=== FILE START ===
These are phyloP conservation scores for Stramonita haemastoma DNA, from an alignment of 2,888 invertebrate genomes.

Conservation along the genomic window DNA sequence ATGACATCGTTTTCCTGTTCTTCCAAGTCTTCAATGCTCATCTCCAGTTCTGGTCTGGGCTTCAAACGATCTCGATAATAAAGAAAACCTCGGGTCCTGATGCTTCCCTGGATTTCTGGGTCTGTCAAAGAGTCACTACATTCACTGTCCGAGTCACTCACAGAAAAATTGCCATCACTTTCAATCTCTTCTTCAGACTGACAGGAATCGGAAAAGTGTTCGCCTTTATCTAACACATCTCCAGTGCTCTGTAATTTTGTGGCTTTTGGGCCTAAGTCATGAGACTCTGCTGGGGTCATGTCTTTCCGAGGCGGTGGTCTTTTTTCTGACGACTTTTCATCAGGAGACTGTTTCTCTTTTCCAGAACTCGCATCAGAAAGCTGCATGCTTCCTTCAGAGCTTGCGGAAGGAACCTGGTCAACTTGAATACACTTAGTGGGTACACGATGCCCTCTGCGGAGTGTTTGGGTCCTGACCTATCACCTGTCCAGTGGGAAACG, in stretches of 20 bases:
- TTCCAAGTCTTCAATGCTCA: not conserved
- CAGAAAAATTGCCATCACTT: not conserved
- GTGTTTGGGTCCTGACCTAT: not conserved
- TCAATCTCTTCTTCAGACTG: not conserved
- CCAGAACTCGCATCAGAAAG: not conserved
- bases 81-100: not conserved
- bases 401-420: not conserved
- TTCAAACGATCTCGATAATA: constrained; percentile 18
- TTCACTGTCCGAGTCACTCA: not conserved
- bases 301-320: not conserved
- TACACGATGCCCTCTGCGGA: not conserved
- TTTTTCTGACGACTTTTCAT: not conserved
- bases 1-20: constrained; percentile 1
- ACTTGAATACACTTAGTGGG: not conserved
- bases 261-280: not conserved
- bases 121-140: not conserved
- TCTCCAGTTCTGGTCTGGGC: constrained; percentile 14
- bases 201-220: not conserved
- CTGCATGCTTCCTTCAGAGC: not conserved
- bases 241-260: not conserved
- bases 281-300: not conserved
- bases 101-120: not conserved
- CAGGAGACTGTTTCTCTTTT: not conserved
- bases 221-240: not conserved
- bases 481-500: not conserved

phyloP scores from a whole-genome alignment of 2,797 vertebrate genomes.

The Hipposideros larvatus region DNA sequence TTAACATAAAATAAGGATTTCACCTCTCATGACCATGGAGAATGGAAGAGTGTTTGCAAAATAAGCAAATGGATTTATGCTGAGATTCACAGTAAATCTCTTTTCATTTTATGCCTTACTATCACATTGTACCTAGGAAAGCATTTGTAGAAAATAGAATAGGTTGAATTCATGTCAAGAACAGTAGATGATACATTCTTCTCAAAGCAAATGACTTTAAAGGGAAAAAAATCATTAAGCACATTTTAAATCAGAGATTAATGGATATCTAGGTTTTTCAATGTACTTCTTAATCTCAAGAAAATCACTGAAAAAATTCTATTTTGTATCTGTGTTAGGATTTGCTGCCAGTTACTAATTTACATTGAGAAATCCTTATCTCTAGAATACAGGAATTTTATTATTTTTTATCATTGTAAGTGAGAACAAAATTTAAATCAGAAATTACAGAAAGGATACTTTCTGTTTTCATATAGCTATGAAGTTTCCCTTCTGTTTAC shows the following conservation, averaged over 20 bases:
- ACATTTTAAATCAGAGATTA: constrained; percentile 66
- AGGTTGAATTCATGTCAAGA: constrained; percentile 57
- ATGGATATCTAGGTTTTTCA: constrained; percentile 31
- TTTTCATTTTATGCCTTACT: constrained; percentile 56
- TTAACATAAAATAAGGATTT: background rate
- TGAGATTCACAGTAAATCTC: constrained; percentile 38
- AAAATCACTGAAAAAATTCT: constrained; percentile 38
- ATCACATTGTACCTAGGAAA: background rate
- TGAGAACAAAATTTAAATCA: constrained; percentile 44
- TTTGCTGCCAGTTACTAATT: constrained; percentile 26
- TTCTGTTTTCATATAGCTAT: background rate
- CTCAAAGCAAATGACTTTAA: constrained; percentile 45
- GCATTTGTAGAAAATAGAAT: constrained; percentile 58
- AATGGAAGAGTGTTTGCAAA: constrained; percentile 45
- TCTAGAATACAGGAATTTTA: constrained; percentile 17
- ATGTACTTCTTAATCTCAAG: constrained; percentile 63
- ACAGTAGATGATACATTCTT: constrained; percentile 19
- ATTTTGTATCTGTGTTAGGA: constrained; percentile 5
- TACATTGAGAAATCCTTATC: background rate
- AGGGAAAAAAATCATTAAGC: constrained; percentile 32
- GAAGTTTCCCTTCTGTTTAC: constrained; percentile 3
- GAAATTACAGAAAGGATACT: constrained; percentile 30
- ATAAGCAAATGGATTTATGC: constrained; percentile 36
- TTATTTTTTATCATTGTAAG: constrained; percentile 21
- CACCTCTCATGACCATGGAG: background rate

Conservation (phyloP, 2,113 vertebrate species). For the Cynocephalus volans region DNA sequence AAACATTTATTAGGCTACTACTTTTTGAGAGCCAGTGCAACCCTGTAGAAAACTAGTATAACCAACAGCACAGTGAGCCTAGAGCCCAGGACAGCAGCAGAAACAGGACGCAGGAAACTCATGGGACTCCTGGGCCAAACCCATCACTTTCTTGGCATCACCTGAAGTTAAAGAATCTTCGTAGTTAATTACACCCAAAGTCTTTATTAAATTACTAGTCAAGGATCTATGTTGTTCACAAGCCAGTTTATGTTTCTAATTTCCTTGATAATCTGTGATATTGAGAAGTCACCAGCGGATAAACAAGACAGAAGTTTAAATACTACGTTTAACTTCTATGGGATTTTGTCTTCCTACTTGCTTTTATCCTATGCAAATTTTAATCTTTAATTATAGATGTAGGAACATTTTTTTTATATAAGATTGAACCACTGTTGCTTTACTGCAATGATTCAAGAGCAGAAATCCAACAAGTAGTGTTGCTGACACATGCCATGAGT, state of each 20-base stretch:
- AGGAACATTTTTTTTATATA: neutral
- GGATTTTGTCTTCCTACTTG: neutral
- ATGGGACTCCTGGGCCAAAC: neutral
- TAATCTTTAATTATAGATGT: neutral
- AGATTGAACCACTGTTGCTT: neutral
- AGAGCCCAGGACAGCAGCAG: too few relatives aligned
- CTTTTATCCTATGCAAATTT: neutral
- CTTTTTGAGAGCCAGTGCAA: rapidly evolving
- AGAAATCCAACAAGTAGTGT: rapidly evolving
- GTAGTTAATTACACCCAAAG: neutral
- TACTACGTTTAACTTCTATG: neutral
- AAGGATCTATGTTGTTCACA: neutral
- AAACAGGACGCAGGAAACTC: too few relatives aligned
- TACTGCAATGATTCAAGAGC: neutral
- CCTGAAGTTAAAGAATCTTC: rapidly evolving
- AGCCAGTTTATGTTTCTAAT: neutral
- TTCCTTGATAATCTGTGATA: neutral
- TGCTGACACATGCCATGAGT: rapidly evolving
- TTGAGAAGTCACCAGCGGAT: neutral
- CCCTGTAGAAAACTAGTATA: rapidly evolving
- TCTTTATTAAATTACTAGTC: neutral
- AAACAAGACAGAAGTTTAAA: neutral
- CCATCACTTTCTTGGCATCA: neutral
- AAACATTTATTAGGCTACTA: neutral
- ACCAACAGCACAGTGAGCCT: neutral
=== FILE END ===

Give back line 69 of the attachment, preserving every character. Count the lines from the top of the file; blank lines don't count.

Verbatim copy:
- TACTGCAATGATTCAAGAGC: neutral